Fortunately, you can set up DMARC authentication on your own through your DNS provider at any time. Begin by setting your DMARC enforcement policy to none, and follow Google’s specific guidelines to ensure your brand is set up for success.
Proofpoint has created this handy graphic to explain DMARC, if you’re new to it:
Match your sender “from” to your domain
Bulk senders must have their own sending domain, and are no longer able to use shared domains. Additionally, the domain in the “From:” header (which appears in your subscribers’ inboxes) must align with your sending domain to be DMARC compliant.
If you’re using an email@example.com “From” address, it’s already aligned with a send.domain.com dedicated sending domain, so there’s no need to update your “From:” address to something like firstname.lastname@example.org. Again – this applies to both marketing and transactional emails.
It’s worth noting that while shared domains are not permitted, having a dedicated IP is not necessary – using a shared one is still acceptable.
Make unsubscribing simple
It can be tempting to hold onto as many email subscribers as possible, but it’s important to remember that the quality of your email list is just as important as the quantity. By including an opt-out link, you give your subscribers the freedom to choose whether or not they want to receive your emails. This not only shows respect for their preferences but also helps to ensure that your emails are reaching people who are genuinely interested in your content.
When it comes to these changes, as well, Gmail and Yahoo will mandate a single-click unsubscribe process starting in 2024. This means that recipients can easily unsubscribe without needing to confirm their email address or update their subscription preferences. Email senders will have a two-day window to implement these requests.
Klaviyo, specifically, has said of this:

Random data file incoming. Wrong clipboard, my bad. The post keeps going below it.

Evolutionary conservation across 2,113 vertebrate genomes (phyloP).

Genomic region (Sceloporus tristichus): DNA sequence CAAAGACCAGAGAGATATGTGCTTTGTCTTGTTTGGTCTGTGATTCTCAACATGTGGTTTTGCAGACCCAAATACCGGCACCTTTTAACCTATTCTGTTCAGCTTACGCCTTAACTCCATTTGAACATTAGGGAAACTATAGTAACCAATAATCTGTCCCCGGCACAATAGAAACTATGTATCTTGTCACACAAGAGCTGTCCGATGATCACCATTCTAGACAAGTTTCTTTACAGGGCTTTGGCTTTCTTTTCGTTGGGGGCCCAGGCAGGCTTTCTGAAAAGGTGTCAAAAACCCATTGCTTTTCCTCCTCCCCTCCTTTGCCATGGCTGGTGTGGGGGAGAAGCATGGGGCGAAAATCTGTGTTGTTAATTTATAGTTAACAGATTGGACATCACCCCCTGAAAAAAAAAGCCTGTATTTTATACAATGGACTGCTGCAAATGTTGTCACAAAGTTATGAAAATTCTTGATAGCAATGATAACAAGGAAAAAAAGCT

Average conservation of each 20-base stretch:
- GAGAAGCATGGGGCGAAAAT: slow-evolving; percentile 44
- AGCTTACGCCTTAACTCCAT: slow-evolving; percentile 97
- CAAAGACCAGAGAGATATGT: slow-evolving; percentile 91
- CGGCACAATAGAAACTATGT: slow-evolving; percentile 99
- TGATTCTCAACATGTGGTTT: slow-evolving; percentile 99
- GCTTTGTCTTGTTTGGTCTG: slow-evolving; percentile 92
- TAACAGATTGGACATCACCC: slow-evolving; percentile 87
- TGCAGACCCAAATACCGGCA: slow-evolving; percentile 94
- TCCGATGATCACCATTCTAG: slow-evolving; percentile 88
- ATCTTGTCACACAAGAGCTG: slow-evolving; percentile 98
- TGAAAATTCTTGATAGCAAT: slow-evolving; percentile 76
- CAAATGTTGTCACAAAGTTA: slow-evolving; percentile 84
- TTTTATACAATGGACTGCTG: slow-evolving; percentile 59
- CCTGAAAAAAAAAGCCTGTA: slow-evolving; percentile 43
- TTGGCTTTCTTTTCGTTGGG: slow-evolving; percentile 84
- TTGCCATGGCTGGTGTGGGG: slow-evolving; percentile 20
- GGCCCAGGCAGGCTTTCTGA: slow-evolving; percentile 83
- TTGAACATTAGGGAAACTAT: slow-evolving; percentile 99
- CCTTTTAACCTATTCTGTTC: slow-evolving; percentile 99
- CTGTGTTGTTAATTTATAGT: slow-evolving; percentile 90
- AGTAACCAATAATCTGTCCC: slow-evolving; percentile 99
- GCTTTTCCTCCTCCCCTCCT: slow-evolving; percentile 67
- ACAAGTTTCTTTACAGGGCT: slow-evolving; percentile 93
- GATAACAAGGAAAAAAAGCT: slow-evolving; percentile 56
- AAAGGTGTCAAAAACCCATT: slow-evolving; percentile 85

“Klaviyo will implement a “list unsubscribe header”—instructions to Gmail and Yahoo to provide an unsubscribe link at the top of the email—beginning before February 1, 2024. This will satisfy the “one click to unsubscribe” requirement, automatically apply to all marketing emails built in Klaviyo, and brands won’t need to configure anything.”
Be careful of spam rates
It is an industry standard that your spam rate is 0.1% or less – which is, roughly, 1 spam complaint every 1000 messages.
This is even more important now.
To keep your spam rate low, it’s important to monitor and remove inactive subscribers before they mark your emails as spam. Additionally, be sure to promptly respond to any sudden surge in spam complaints by reviewing your sending practices and cleaning up your email list.
Depending on your mailing platform, you may be able to see your spam rate or percentage in your analytics. Otherwise, be careful: Yahoo provides traditional feedback loops, but Google does not.
If you are a gmail user, you must sign up for Google Postmasters Tools to monitor your spam rates and take necessary actions to reduce it.
Need some help?
If you need assistance implementing these changes and making sure that you are up to date for these changes coming this year, get in touch today. We’d be happy to help you.